ECW reading list

  • 'By the Sword Divided', John Adair, (Century Publishing)
  • 'Decisive Battles of the English Civil War', Malcolm Wanklyn, (Pen & Sword)
  • 'Sir Ralph Hopton's Narrative', ed C.E.H. Chadwyck Healey, (Somerset Record Society)

Saturday, 11 September 2010

Ralph Hopton - Baron Hopton of Stratton.

Ralph Hopton (1596-1691), the son of Robert Hopton of Witham, Somerset, he appears to have been educated at Lincoln College, Oxford, and to have served in the army of Frederick V, Elector Palatine, in the early campaigns of the 'Thirty Years' War. In 1642 he was lieutenant-colonel of a regiment raised in England to serve in Mansfield's army. King Charles I, at his coronation, made Hopton a knight of the Bath (Order of the Bath). In the political troubles which preceded the outbreak of the Civil War, Hopton, as member of parliament successively for Bath, Somerset and Wells, at first opposed the royal policy, but after Strafford's attainder (for which he voted) he gradually became an ardent supporter of Charles, and at the beginning of the conflict he was made lieutenant-general under the Marquess of Hertford in the west.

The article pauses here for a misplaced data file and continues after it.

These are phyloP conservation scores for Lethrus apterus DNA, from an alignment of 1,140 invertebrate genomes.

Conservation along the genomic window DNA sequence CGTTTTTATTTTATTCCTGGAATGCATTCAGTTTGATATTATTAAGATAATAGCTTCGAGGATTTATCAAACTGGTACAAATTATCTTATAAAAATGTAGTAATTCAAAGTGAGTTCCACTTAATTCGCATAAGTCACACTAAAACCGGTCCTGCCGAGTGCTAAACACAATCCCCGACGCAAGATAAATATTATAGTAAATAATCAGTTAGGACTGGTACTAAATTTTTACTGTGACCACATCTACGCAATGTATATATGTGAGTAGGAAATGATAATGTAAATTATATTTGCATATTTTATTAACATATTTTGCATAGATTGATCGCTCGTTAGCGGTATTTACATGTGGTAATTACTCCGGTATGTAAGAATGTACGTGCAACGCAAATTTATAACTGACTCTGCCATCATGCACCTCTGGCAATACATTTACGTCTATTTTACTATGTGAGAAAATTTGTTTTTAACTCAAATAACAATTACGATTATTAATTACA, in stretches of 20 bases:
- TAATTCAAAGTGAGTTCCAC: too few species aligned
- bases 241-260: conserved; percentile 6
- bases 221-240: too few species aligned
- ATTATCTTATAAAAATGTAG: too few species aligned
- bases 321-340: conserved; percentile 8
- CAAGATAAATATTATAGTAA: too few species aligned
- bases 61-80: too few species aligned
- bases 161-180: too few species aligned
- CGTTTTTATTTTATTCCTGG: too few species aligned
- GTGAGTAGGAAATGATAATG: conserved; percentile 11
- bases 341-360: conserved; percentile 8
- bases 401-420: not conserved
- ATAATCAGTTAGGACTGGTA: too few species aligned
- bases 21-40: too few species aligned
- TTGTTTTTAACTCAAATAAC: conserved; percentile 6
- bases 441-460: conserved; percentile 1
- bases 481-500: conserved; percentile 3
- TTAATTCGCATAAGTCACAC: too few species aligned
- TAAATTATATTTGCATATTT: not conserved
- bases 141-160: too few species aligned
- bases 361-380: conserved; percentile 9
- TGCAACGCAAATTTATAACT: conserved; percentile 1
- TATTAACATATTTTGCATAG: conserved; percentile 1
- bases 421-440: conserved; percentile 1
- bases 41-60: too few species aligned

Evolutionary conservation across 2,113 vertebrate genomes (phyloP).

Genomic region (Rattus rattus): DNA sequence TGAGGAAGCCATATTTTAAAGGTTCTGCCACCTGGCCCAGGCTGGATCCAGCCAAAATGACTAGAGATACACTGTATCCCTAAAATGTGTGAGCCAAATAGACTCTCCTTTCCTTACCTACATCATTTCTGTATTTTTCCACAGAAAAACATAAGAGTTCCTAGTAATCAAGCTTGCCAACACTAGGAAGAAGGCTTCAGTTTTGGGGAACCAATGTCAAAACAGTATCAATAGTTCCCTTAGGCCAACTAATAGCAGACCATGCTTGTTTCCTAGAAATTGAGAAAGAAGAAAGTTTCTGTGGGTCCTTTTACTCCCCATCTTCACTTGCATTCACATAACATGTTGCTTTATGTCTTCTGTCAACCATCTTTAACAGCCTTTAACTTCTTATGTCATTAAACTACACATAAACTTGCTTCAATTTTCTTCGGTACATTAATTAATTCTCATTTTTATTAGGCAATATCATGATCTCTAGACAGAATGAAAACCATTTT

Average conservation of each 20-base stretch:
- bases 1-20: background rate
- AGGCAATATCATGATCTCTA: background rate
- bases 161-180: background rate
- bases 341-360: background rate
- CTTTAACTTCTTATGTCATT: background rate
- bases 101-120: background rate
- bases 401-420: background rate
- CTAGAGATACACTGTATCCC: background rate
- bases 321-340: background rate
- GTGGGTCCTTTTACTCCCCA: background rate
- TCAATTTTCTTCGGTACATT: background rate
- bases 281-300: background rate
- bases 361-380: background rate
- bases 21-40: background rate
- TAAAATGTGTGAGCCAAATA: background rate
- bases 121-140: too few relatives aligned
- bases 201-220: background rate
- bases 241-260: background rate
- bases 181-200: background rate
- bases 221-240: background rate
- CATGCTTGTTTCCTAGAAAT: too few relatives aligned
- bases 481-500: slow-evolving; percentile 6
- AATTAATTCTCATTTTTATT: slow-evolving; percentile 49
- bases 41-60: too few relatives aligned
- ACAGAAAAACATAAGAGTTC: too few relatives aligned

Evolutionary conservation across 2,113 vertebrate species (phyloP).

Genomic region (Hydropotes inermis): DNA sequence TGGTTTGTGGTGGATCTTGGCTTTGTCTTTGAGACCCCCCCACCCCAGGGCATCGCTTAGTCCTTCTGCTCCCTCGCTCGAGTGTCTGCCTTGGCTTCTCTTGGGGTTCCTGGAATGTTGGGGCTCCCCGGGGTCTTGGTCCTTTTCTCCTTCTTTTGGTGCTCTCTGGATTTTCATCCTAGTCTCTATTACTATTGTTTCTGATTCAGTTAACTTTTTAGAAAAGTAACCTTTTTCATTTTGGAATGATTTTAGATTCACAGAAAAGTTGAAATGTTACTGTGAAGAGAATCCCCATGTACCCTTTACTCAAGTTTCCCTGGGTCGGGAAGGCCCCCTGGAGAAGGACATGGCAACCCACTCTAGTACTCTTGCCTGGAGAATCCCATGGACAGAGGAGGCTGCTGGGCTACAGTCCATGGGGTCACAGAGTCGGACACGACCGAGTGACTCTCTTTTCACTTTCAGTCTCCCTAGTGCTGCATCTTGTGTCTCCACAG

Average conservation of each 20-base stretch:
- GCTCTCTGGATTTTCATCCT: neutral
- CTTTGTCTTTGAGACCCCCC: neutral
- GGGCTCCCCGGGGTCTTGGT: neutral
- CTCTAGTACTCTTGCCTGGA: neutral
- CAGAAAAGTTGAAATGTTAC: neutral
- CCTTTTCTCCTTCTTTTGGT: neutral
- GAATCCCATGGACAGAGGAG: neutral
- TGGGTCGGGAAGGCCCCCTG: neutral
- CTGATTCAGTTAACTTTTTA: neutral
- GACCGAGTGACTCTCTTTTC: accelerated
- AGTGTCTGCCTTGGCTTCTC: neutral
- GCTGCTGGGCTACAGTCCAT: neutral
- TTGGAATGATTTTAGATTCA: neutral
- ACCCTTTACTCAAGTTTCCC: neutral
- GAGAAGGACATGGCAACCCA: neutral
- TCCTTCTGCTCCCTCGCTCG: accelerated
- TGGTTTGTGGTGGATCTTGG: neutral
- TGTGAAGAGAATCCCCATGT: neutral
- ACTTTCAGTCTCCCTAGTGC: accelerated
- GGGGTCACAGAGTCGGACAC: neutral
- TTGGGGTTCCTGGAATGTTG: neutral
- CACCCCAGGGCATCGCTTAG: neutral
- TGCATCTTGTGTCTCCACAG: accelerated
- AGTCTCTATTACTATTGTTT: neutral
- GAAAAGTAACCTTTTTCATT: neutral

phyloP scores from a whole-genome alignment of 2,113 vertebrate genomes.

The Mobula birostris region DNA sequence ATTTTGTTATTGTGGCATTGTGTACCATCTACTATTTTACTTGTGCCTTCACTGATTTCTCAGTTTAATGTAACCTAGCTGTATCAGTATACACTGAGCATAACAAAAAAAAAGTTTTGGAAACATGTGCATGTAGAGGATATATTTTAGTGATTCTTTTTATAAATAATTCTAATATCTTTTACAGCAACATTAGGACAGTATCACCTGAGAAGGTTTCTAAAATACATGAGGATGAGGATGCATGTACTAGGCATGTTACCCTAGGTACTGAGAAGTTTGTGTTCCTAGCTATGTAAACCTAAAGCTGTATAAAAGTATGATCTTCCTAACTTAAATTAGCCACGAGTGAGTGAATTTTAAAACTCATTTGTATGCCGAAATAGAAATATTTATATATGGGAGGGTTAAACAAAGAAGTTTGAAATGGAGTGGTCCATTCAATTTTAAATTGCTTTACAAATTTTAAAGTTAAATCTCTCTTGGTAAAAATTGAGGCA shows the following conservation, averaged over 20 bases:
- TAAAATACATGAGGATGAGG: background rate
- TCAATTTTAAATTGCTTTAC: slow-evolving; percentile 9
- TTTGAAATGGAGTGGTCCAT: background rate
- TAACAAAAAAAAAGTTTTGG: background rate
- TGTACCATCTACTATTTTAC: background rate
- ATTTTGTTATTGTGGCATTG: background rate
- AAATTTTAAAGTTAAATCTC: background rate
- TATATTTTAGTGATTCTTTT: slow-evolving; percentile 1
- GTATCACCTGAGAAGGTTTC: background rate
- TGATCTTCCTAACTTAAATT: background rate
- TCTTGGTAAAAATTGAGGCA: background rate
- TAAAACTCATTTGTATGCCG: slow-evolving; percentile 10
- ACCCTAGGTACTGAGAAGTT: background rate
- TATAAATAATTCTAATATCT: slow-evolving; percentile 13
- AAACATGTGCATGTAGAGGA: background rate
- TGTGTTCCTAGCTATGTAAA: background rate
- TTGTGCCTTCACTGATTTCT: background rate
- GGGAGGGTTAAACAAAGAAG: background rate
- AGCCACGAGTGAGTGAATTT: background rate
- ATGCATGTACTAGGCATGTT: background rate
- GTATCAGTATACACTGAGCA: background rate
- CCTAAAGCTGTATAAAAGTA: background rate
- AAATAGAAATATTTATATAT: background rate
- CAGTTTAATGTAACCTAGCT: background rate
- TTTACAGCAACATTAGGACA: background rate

His first achievement was to rally Cornwall to the royal cause by indicting the enemy before the grand jury of the county as disturbers of the peace, and had the posse comitatus called out to expel them; his next, to carry the war from there into Devon. In May 1643 he defeated the Parliamentarian forces in the West Country at Stratton, enabling him to overrun Devon and link up with reinforcements under Prince Maurice. On the 5th July their combined forces clashed indecisively with Sir William Waller at Lansdowne. Hopton was severely wounded there by the explosion of a powder-wagon and soon afterwards he was besieged in Devizes by Waller; he defended himself until relieved by the royalist victory at Roundway Down on 13 July. He was soon afterwards created Baron Hopton of Stratton. These successes in the west enabled the Royalist's to expand their control across southern England as far as the western fringes in late 1643, but a counter-attack led by Waller forced Hopton to fall back on Winchester. Hopton was reinforced by a force under the Earl of Forth, but on the 29 March 1644 he was defeated by Waller at Cheriton and again forced to retreat. After this he served in the western campaign under Charles' own command, and towards the end of the war, after Goring had left England, he succeeded to the command of the royal army. Hopton was defeated at Torrington on 16 February 1646 and surrendered to Thomas Fairfax. (Wikipedia)

To accompany the above, here are a couple of WIP photos of the said gentleman. The figures are Warlord metals, with a their Essex figure used to represent Hopton, so not only has he had a change of identity, but also one of allegiance.

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